Dave: How was it playing in America for the first time?? What kinds of bands did you tour with??
Pat & John: We ADORED playing the States. It was so much fun and such an experience. We were so well recieved everywhere we went. We toured with Bon Jovi, Ratt, Rush, Y&T, Twisted Sister, and Blackfoot.
Dave: I was saddened by the news of Tommy's death. News doesn't really filter into the U.S. on things like this, so I really had no idea until lately. It must have been a real struggle for you guys to watch Tommy go through what he went through, yet still remain consistent as songwriters and musicians. What would you say is the one thing Tommy would always want to be remembered for??
Pat & John: The music kept us going while Tommy was ill. We have a little studio in town in the basement of our management offices. He'd go into the hospital in the morning to have his chemo and we'd never know how long he'd be in for. Chemo can make you really, really ill, and the tests they do on the patient are quite punishing, severe, and tiring. But, sometimes, later in the afternoon - there'd be a knock at the door, and Tommy had walked back as he'd be keen to know how the song was going! Tom was a brilliant drummer. (and did a bit on keys & fiddle) We have some early footage of him on tour with us in Switzerland and he could hardly see over the kit - he was only 14! Even then he was better than most drummers we know today. Tom would definitely like to be remembered for his drumming on the albums he did.
Dave: After a listen to 'Relativity', I feel there was a progression years in advance to the Celtus music. I hear elements on this album I hadn't heard before especially in the song structure. Do you feel this is the case?? I know the styles are quite different, but the structure and new elements seemed to be there.
Pat & John: Yes, it has to be a progression. That's just the way it turns out. On the 'Moonchild' album, a track titled 'Love turns to dust' was written with Tommy - and was originally a Mama's Boys track. Tom had a demo on cassette to play in the hospital when he was really sick - so it was special to us. When Celtus came about, we included that track on 'Moonchild' - and it's very moving, and still reduces people to tears that knew Tom. His last song...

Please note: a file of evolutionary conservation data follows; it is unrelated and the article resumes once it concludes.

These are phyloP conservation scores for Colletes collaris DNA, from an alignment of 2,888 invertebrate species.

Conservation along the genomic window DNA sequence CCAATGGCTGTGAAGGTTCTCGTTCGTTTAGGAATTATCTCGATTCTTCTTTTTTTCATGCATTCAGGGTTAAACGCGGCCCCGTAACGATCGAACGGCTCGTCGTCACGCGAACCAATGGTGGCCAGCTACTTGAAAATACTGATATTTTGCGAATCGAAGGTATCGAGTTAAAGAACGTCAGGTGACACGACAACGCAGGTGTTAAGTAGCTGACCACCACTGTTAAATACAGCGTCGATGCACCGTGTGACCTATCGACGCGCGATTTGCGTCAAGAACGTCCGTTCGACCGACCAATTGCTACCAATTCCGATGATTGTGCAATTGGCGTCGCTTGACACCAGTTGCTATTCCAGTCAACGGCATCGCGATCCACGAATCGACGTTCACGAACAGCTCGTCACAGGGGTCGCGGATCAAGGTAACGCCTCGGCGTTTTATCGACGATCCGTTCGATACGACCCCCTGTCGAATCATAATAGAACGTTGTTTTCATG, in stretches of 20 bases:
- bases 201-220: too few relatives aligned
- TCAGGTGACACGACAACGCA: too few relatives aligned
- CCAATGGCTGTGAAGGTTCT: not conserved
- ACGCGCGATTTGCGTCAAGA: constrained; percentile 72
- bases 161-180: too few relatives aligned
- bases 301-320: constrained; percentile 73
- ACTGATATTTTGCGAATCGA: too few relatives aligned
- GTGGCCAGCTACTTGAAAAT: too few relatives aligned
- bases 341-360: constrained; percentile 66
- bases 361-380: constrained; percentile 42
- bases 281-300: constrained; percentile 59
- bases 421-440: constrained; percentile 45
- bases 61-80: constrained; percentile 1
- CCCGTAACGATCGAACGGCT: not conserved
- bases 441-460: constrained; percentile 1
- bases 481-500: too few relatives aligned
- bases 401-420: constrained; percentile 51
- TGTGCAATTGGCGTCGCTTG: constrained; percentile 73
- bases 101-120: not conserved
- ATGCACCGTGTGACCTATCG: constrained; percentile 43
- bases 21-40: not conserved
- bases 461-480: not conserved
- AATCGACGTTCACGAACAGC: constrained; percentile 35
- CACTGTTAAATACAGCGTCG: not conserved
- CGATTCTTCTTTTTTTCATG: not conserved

Dave: What were the factors that made you go with the newer sound?? I think it would go over real well in the U.S. if promoted well. Would you like to come back over and tour??
Pat & John: We were devastated after Tommy died and basically no one could function or even 'think' about music for over 6 months. We didn't even go near our studio that we love. Tommy would have been real angry if we'd given up music completely, but none of us had the will. One day John was feeling particularly down, went into the studio and composed 'Brother's Lament' on the Low Whistle. John got Pat over to chat as to whether we'd sell all our instruments - and played Pat the track which he loved! At that time, a lot of Irish music was popular (Riverdance was big news) so we decided to do just 3 Irish-y demos just to see if we could try to earn a living. We hadn't touched our Irish instruments in years - and it turned out to be therapeutic and a refreshing challenge.